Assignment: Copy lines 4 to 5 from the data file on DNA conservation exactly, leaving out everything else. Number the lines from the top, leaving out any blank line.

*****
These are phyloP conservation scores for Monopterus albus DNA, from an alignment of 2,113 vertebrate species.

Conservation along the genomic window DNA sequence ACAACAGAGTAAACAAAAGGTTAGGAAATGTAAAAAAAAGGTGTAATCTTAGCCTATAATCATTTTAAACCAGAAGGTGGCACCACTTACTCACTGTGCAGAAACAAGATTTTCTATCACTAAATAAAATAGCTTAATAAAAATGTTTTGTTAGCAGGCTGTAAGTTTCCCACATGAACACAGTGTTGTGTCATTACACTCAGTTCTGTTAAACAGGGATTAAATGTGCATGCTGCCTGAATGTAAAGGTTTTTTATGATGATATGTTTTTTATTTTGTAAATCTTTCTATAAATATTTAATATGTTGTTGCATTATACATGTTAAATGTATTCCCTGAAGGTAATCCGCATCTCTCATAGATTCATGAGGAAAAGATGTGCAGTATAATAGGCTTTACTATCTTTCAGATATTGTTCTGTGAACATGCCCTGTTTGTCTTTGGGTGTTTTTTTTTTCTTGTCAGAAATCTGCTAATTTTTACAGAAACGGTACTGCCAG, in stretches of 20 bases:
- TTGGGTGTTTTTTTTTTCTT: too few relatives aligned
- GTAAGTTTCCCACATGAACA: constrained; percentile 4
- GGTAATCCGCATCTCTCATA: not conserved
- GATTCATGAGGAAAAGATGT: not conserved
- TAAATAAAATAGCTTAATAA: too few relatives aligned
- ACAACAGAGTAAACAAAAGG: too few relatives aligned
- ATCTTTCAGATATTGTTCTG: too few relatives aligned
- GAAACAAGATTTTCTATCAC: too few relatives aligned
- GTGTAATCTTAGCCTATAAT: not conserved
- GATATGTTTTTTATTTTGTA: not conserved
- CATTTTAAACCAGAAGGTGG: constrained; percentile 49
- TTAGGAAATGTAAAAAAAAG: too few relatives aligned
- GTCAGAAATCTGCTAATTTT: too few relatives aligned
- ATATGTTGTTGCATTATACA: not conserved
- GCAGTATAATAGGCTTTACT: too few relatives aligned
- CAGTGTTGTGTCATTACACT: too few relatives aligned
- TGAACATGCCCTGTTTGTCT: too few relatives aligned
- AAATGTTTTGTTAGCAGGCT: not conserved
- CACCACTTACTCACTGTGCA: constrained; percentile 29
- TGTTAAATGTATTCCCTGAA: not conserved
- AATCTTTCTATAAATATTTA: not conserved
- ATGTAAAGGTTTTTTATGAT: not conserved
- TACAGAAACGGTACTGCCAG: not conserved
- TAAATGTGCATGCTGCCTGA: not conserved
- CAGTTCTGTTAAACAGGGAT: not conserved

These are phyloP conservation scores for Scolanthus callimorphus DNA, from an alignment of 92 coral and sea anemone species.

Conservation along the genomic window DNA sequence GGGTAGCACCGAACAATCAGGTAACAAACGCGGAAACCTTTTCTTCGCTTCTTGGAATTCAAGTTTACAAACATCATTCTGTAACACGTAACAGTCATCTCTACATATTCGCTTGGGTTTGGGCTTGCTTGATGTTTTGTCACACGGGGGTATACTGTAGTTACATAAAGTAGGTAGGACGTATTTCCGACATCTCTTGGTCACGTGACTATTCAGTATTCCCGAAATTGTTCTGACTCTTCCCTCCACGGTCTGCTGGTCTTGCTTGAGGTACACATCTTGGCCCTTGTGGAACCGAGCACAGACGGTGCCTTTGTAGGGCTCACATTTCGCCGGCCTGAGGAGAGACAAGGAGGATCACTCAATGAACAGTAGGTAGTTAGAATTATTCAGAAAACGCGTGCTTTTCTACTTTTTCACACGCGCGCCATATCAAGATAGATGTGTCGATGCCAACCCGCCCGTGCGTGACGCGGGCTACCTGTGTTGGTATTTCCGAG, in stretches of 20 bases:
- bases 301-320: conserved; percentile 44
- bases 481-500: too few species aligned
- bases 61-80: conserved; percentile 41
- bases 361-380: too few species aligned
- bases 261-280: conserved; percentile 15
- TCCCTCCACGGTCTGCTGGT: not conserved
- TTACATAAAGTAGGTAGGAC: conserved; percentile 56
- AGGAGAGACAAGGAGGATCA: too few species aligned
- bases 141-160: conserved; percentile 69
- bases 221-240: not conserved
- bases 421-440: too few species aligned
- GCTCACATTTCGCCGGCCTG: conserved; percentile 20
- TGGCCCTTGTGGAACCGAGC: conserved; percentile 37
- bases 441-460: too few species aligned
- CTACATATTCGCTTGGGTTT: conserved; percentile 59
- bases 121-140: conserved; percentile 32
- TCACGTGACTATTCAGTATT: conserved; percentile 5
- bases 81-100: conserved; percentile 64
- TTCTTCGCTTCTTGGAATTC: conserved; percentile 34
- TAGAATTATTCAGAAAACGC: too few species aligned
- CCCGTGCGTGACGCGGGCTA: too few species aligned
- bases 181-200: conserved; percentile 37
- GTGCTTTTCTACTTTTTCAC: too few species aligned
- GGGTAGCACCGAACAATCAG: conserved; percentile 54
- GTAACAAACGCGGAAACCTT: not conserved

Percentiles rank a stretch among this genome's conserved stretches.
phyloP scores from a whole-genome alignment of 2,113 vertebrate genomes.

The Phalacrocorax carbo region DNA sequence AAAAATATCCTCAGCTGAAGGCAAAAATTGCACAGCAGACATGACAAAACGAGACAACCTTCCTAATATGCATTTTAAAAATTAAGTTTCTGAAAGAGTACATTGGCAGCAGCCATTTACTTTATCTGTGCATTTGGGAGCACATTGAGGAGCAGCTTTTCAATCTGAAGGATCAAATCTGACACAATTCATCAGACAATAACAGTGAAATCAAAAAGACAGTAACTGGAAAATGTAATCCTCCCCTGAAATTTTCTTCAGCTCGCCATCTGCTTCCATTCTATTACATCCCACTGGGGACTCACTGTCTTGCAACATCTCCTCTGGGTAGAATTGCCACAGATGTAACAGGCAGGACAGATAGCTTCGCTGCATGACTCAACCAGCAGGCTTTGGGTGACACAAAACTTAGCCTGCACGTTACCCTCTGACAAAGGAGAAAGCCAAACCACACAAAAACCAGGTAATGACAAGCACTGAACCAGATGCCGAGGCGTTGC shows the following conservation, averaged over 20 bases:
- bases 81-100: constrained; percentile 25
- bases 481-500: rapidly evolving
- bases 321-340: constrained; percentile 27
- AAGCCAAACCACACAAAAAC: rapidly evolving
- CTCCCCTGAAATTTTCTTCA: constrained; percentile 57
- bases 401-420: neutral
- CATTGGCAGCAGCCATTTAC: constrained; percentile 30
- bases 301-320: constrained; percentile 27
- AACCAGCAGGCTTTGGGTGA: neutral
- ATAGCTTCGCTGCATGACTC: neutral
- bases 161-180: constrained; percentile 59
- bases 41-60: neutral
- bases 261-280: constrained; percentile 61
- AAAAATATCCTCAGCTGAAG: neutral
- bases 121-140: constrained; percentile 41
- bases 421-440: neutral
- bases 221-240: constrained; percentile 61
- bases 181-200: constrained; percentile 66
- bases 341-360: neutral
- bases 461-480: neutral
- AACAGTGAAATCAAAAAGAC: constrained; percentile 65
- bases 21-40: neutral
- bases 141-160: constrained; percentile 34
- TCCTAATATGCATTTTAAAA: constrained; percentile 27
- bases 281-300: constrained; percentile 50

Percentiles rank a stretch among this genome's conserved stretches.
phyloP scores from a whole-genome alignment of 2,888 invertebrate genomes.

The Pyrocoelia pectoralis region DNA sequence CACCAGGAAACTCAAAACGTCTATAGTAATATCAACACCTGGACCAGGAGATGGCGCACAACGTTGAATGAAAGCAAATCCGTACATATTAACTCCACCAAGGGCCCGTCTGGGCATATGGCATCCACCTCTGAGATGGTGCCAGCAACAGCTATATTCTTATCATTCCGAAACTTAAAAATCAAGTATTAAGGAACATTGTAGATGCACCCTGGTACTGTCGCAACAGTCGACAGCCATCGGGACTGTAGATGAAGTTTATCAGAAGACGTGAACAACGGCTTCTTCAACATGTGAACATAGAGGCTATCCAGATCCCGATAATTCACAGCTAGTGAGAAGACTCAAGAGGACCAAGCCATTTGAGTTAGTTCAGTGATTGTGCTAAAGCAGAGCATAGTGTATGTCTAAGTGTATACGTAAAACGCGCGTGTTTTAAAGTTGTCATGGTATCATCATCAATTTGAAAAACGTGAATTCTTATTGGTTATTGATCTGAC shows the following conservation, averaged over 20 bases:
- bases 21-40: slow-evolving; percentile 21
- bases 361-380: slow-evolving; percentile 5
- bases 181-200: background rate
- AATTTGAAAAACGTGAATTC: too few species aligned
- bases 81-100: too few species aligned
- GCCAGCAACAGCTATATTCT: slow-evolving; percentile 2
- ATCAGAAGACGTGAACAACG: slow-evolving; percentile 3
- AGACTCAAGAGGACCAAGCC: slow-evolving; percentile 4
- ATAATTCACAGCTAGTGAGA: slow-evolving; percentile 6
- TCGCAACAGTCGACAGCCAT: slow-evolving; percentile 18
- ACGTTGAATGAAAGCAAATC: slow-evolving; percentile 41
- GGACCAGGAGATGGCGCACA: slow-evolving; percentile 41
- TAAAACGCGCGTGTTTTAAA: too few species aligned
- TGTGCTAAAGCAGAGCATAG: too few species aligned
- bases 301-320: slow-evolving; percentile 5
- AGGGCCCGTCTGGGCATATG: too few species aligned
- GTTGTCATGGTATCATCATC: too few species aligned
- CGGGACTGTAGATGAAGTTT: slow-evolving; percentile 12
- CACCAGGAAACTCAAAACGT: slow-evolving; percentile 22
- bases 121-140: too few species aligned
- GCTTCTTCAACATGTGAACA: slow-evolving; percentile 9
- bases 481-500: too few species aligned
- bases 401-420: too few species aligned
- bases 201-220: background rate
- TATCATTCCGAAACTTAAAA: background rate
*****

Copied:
- GTAAGTTTCCCACATGAACA: constrained; percentile 4
- GGTAATCCGCATCTCTCATA: not conserved